After New Jersey finished 2014 as the state with the most municipal paid sick leave laws in the country1, the 2015 outlook for at least one of its laws has grown increasingly unclear. As we reported last November, residents of Trenton and Montclair voted in favor of paid sick leave that closely follows the Newark ordinance and generally requires employers with 10 or more employees to provide one hour of paid sick time for every 30 hours worked by the employee, up to 40 hours (i.e., five days) of paid sick leave per year. Smaller employers must still allow employees to accrue paid sick leave at the same rate, but only need to offer up to 24 hours (i.e., three days) of paid sick leave per year. Both ordinances were scheduled to become effective on March 4, 2014, however, due to some unexpected complications, only the Montclair ordinance went into effect as planned.
Trenton’s ordinance was blocked when a group of six business associations2 filed a lawsuit on March 2, 2015, against the City of Trenton seeking to enjoin the March 4th effective date, and ultimately invalidate the city’s mandatory paid sick leave ordinance. On March 6th, Trenton agreed to delay enforcement of the ordinance pending a ruling by Mercer County Superior Court Judge Mary Jacobson. An injunction hearing is currently scheduled for April 9, 2015. Nevertheless, prudence dictates that employers prepare for enforcement in the event that Judge Jacobson rules in the city’s favor.
The business associations offer several reasons why the preliminary injunction should be granted; namely, the ordinance (1) exceeds the city’s police powers by regulating employers outside of Trenton, and even outside of New Jersey; (2) is preempted by the New Jersey Temporary Disability Benefits Act (“NJTDBA”), the New Jersey Family Leave Insurance Law provision of the NJTDBA, the New Jersey Family Leave Act, and New Jersey state wage and hour laws and regulations, that arguably occupy the fields of paid sick leave and minimum wage; and (3) infringes on substantive due process, equal protection, and contractual rights under the New Jersey and U.S. Constitutions.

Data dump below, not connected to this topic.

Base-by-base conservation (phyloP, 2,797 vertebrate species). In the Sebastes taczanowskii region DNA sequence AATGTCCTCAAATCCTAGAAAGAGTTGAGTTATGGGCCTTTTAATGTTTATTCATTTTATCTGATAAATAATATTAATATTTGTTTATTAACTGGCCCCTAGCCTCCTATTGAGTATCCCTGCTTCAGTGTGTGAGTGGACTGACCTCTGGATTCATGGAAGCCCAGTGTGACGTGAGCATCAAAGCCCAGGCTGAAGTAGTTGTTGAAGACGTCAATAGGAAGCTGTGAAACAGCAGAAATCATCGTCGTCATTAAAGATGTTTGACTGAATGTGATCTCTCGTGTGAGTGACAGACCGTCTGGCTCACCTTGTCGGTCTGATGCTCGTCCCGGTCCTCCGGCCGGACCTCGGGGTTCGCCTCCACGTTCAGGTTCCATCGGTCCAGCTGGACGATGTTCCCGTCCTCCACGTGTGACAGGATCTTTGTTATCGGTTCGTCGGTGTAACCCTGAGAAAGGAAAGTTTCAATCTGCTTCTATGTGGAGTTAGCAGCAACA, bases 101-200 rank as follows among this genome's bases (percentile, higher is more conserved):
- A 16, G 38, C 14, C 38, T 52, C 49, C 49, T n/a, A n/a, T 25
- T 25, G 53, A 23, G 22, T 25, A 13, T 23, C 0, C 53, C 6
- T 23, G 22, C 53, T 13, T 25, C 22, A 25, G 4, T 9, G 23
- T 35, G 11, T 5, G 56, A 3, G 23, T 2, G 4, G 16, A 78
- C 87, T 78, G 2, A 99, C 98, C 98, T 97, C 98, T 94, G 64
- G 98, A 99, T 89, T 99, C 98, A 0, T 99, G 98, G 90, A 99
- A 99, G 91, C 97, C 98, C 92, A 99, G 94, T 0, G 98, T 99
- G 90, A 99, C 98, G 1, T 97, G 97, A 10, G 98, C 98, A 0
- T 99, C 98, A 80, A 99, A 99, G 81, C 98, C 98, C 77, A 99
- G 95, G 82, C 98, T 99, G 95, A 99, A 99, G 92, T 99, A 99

It is unclear how Judge Jacobson will rule, but any ruling to strike or limit the Trenton ordinance could have larger implications across the state. We are continuing to monitor this lawsuit and will be sure to advise you of any developments.
While attention has been focused on Trenton, Bloomfield, N.J. recently enacted its own paid sick leave law. The Bloomfield law, like Trenton, Montclair and most other New Jersey municipalities, largely follows Newark’s ordinance3, and is scheduled to go into effect on or around June 30, 2015 - 120 days after enactment. This too may be affected by events in Trenton, so stay tuned.